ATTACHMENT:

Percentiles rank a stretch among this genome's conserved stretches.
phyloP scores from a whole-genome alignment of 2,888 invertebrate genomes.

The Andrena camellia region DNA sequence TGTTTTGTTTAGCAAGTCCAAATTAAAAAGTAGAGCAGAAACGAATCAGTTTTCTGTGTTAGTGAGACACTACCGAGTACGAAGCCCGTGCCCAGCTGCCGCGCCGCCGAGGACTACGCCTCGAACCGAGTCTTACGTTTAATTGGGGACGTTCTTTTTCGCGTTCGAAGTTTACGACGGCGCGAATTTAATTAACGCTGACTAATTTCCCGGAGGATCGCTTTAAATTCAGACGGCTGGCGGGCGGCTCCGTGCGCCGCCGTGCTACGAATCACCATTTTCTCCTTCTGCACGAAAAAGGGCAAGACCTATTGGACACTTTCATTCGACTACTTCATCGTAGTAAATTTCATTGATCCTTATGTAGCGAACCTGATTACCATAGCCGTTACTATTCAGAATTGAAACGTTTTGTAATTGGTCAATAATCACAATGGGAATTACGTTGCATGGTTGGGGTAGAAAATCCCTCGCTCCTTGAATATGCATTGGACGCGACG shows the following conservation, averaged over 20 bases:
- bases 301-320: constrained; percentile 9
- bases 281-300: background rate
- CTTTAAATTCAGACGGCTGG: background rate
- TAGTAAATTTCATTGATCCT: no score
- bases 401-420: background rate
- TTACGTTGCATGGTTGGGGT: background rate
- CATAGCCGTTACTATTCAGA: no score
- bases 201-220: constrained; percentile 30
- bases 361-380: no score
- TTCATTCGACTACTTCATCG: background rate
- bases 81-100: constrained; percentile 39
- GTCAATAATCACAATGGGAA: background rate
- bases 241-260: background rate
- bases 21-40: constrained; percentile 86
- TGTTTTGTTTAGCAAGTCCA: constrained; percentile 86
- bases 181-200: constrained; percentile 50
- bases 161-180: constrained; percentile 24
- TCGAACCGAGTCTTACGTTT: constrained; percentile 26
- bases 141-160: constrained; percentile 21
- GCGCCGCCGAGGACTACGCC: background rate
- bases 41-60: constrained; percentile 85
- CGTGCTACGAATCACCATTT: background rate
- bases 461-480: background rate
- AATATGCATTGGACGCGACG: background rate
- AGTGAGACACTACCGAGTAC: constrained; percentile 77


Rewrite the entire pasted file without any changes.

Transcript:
Percentiles rank a stretch among this genome's conserved stretches.
phyloP scores from a whole-genome alignment of 2,888 invertebrate genomes.

The Andrena camellia region DNA sequence TGTTTTGTTTAGCAAGTCCAAATTAAAAAGTAGAGCAGAAACGAATCAGTTTTCTGTGTTAGTGAGACACTACCGAGTACGAAGCCCGTGCCCAGCTGCCGCGCCGCCGAGGACTACGCCTCGAACCGAGTCTTACGTTTAATTGGGGACGTTCTTTTTCGCGTTCGAAGTTTACGACGGCGCGAATTTAATTAACGCTGACTAATTTCCCGGAGGATCGCTTTAAATTCAGACGGCTGGCGGGCGGCTCCGTGCGCCGCCGTGCTACGAATCACCATTTTCTCCTTCTGCACGAAAAAGGGCAAGACCTATTGGACACTTTCATTCGACTACTTCATCGTAGTAAATTTCATTGATCCTTATGTAGCGAACCTGATTACCATAGCCGTTACTATTCAGAATTGAAACGTTTTGTAATTGGTCAATAATCACAATGGGAATTACGTTGCATGGTTGGGGTAGAAAATCCCTCGCTCCTTGAATATGCATTGGACGCGACG shows the following conservation, averaged over 20 bases:
- bases 301-320: constrained; percentile 9
- bases 281-300: background rate
- CTTTAAATTCAGACGGCTGG: background rate
- TAGTAAATTTCATTGATCCT: no score
- bases 401-420: background rate
- TTACGTTGCATGGTTGGGGT: background rate
- CATAGCCGTTACTATTCAGA: no score
- bases 201-220: constrained; percentile 30
- bases 361-380: no score
- TTCATTCGACTACTTCATCG: background rate
- bases 81-100: constrained; percentile 39
- GTCAATAATCACAATGGGAA: background rate
- bases 241-260: background rate
- bases 21-40: constrained; percentile 86
- TGTTTTGTTTAGCAAGTCCA: constrained; percentile 86
- bases 181-200: constrained; percentile 50
- bases 161-180: constrained; percentile 24
- TCGAACCGAGTCTTACGTTT: constrained; percentile 26
- bases 141-160: constrained; percentile 21
- GCGCCGCCGAGGACTACGCC: background rate
- bases 41-60: constrained; percentile 85
- CGTGCTACGAATCACCATTT: background rate
- bases 461-480: background rate
- AATATGCATTGGACGCGACG: background rate
- AGTGAGACACTACCGAGTAC: constrained; percentile 77